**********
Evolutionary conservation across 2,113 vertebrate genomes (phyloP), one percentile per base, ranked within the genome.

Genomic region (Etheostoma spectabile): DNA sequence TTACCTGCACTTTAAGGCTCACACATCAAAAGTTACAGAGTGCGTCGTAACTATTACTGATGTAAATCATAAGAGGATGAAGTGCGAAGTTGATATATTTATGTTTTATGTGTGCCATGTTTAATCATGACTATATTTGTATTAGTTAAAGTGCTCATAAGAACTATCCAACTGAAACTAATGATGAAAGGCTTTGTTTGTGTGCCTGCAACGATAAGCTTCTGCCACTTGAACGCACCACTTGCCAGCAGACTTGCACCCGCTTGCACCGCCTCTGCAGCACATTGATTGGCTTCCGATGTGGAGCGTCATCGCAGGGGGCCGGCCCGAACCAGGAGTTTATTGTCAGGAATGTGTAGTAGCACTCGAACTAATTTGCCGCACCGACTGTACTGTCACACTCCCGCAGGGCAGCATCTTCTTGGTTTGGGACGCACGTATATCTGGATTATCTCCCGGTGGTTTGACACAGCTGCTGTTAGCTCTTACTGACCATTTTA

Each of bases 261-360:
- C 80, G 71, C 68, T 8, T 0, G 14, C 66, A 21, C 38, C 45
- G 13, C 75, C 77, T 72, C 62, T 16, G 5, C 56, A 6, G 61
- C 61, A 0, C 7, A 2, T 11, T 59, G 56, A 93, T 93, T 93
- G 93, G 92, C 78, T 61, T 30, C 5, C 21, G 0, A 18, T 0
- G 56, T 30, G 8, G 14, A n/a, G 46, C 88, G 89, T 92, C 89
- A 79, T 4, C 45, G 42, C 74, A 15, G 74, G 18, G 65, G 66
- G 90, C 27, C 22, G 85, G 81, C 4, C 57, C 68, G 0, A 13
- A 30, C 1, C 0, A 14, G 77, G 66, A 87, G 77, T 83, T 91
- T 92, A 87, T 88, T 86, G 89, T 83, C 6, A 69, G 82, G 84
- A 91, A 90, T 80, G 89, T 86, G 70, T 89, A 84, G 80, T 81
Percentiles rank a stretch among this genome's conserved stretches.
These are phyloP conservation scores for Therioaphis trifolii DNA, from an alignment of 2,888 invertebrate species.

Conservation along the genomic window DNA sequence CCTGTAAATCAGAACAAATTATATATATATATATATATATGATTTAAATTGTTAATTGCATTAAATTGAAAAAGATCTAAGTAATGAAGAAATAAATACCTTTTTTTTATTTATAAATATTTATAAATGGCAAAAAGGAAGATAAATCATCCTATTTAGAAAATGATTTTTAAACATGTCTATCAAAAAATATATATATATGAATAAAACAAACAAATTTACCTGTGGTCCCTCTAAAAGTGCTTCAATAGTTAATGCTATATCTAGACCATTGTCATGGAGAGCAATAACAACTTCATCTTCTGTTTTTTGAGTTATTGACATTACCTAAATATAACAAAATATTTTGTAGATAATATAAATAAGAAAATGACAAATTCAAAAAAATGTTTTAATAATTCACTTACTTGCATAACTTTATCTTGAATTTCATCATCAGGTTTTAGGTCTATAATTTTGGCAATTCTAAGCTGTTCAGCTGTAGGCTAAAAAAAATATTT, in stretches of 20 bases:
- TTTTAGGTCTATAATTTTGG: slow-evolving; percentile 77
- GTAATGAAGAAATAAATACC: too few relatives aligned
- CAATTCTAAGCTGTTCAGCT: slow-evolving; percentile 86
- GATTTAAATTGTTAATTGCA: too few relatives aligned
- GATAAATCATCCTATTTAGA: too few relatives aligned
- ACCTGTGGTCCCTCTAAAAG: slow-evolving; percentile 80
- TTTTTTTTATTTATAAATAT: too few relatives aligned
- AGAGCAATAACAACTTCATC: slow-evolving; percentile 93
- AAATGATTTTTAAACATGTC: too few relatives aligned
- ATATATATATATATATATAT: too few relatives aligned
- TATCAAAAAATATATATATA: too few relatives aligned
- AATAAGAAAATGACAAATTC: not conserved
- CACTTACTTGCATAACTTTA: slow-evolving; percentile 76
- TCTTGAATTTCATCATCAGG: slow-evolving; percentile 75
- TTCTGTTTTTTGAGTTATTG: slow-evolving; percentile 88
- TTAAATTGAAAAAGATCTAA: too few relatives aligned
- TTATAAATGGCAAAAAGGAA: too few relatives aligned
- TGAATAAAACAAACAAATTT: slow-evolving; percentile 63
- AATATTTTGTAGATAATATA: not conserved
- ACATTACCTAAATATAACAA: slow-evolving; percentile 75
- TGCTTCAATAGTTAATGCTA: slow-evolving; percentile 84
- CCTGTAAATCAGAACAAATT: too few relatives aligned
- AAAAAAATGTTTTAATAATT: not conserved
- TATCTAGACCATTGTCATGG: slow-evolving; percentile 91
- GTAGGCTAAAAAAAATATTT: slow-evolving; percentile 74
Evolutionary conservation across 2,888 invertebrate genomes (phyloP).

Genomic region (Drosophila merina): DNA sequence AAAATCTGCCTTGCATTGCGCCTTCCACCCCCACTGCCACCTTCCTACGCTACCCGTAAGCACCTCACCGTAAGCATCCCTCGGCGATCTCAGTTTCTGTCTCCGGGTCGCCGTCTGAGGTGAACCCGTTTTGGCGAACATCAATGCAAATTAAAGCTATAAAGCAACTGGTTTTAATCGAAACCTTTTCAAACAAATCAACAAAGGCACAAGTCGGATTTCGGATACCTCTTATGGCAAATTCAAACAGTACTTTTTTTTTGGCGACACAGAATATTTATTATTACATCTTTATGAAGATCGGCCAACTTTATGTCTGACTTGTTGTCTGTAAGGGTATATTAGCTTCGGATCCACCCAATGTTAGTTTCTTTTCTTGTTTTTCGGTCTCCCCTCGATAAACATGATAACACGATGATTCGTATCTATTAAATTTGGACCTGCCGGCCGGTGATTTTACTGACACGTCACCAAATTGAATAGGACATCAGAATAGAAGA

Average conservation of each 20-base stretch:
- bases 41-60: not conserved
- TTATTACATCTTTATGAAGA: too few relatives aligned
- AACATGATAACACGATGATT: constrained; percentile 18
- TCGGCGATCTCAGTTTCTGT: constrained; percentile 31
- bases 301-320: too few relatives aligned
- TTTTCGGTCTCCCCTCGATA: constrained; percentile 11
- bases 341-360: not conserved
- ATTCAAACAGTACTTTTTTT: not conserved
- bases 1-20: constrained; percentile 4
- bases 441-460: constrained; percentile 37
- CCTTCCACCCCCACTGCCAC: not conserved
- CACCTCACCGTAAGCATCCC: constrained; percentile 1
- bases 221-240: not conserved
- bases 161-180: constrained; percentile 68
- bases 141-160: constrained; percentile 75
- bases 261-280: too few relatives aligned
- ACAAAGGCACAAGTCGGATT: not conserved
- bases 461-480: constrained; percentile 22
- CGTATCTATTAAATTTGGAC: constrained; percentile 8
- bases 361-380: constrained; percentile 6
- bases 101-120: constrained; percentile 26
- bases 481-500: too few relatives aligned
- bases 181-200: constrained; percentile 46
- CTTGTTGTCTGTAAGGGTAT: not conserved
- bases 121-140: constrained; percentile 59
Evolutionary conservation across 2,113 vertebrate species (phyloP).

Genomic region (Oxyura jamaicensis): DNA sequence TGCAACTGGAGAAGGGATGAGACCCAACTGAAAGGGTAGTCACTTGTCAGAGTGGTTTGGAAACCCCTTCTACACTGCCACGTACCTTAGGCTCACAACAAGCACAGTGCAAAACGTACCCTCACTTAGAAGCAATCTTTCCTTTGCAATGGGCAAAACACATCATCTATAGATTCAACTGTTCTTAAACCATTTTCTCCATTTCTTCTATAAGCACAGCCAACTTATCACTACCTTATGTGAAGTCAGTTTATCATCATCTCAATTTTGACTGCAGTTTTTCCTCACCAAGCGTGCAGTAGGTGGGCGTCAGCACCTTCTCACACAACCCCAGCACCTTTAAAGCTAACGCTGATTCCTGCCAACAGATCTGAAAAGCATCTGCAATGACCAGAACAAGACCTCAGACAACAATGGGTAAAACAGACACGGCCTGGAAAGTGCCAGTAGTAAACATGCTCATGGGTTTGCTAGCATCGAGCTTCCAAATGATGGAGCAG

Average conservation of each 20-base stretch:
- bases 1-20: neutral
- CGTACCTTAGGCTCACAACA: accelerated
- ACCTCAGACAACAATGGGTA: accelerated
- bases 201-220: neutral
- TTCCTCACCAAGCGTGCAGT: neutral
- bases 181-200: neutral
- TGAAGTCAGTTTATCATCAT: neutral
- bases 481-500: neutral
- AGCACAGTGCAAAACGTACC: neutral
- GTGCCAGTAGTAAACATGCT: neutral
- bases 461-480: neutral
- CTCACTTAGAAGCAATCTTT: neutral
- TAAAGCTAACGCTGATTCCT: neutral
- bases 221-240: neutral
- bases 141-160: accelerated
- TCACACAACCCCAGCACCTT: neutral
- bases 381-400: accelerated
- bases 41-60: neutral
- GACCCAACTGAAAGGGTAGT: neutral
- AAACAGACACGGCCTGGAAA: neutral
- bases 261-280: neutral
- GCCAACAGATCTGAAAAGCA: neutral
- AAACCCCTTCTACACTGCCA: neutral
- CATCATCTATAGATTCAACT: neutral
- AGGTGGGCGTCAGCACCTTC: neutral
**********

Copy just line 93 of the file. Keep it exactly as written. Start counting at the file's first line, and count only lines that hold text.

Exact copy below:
- bases 261-280: neutral